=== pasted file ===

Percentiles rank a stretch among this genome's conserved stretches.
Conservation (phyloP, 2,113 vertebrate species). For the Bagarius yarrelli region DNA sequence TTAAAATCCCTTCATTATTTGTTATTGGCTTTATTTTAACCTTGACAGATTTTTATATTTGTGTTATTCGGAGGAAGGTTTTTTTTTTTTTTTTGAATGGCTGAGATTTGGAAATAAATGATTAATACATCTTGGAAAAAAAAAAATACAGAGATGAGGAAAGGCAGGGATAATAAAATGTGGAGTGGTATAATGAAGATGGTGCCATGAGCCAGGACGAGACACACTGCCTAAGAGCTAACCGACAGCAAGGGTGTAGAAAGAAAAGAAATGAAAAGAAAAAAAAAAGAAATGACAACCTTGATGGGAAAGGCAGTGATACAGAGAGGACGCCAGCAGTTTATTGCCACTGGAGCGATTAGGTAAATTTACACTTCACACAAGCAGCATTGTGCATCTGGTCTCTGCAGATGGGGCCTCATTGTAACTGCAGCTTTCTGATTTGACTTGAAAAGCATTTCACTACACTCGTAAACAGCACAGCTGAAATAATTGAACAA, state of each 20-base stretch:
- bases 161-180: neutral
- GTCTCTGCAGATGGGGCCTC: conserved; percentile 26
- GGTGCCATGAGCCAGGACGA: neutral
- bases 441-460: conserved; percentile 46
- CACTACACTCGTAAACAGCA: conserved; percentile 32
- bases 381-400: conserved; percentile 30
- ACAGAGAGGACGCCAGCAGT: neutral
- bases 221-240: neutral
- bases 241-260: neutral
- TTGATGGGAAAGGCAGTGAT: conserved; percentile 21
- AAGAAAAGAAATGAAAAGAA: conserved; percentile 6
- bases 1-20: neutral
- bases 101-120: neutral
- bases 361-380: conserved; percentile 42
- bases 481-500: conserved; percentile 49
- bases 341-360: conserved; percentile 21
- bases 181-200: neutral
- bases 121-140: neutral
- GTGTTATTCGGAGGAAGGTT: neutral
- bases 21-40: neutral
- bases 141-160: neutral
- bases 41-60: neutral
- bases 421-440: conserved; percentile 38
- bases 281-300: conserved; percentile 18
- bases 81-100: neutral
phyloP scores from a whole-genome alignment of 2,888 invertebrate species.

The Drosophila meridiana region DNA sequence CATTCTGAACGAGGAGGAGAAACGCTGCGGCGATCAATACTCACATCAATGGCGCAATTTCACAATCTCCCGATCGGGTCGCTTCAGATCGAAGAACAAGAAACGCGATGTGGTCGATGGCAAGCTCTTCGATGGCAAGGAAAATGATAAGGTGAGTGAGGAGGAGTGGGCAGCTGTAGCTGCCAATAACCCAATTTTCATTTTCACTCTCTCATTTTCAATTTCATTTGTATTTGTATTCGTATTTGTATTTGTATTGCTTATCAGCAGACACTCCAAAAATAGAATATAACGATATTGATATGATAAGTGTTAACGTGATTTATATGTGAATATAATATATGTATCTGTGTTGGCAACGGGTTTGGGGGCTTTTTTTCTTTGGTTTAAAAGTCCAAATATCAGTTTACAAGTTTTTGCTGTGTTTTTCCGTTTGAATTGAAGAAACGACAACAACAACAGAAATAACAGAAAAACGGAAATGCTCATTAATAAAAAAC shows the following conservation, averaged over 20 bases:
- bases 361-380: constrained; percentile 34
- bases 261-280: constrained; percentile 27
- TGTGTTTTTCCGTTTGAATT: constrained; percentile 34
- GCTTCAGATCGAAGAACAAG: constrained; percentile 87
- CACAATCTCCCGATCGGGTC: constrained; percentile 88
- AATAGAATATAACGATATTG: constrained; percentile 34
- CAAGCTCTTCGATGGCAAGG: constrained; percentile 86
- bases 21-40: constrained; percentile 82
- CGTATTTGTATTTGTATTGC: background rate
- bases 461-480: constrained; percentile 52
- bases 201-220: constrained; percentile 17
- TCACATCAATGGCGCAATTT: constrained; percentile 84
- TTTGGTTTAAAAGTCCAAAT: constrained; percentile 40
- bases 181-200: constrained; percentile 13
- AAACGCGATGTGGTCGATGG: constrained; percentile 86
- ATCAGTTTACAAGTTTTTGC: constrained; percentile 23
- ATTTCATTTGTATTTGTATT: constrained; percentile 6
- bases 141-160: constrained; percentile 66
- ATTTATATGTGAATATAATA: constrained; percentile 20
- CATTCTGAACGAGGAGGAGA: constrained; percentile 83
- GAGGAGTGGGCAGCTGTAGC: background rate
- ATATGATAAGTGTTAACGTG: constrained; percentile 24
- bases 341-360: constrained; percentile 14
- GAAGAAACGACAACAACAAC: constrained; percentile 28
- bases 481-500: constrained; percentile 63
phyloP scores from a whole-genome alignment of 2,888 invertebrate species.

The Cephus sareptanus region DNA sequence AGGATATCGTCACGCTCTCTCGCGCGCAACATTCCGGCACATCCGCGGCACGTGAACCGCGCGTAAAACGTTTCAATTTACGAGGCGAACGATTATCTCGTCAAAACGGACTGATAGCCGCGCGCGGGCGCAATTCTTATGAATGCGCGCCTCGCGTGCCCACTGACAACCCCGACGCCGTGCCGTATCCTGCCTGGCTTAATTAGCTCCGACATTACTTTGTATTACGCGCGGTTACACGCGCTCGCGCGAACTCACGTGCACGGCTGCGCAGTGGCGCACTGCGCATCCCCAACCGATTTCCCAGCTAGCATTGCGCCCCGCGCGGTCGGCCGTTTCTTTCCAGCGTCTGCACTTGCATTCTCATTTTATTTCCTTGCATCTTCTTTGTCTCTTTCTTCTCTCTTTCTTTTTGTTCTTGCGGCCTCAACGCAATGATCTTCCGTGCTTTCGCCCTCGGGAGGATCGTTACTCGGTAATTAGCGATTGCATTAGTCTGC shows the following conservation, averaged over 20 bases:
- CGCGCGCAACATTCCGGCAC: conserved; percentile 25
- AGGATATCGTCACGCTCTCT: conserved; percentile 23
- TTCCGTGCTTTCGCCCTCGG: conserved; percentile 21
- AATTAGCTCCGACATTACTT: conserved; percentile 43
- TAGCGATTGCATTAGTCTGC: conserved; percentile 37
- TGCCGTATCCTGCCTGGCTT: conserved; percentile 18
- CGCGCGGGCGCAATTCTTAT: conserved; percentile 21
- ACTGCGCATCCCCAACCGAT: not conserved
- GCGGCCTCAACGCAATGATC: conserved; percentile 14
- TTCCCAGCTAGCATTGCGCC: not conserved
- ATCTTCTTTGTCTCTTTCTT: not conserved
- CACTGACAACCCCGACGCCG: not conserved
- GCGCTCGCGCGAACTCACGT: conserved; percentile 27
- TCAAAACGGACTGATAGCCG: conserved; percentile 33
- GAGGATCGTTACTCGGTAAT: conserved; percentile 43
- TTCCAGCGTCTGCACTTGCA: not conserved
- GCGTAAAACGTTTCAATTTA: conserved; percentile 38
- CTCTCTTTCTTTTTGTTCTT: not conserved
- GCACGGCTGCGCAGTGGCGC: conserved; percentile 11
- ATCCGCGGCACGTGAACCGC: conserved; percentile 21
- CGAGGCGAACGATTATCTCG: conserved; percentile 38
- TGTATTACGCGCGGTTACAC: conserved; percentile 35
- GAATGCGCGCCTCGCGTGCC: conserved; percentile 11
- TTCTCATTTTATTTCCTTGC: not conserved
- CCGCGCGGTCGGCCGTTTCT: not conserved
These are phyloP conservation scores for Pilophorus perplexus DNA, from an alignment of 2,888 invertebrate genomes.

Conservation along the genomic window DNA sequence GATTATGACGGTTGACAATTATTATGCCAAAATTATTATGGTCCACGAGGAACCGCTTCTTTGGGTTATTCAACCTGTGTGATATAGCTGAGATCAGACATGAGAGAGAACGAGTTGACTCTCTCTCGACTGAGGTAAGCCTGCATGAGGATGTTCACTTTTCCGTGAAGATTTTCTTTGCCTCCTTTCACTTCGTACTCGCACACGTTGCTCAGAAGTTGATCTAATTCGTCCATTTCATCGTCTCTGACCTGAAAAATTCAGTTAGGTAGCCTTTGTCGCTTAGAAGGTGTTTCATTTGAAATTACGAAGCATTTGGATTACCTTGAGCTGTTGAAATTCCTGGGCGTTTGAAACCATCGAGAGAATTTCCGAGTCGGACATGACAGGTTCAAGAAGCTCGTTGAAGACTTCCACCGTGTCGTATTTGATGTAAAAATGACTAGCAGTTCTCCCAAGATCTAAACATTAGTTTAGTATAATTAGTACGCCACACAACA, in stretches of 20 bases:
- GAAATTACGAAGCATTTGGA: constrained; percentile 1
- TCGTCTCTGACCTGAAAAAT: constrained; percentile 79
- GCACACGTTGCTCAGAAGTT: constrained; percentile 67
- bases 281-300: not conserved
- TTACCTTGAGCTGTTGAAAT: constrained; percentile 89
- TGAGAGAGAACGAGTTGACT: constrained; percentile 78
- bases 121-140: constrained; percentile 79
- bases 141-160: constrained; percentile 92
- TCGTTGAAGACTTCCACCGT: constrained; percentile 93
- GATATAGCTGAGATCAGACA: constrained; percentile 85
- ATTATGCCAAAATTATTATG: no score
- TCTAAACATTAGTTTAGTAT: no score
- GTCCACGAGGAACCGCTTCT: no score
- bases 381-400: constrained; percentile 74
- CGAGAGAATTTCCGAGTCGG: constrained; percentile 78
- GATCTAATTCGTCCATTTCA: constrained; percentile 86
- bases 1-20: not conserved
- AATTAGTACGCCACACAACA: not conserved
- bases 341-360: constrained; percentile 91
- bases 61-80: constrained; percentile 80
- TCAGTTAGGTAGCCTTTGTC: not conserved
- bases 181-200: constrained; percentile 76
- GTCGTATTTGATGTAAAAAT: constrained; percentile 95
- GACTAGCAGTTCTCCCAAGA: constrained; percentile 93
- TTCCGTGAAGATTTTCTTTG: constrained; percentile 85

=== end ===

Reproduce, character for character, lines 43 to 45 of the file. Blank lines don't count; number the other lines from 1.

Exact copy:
- bases 181-200: constrained; percentile 13
- AAACGCGATGTGGTCGATGG: constrained; percentile 86
- ATCAGTTTACAAGTTTTTGC: constrained; percentile 23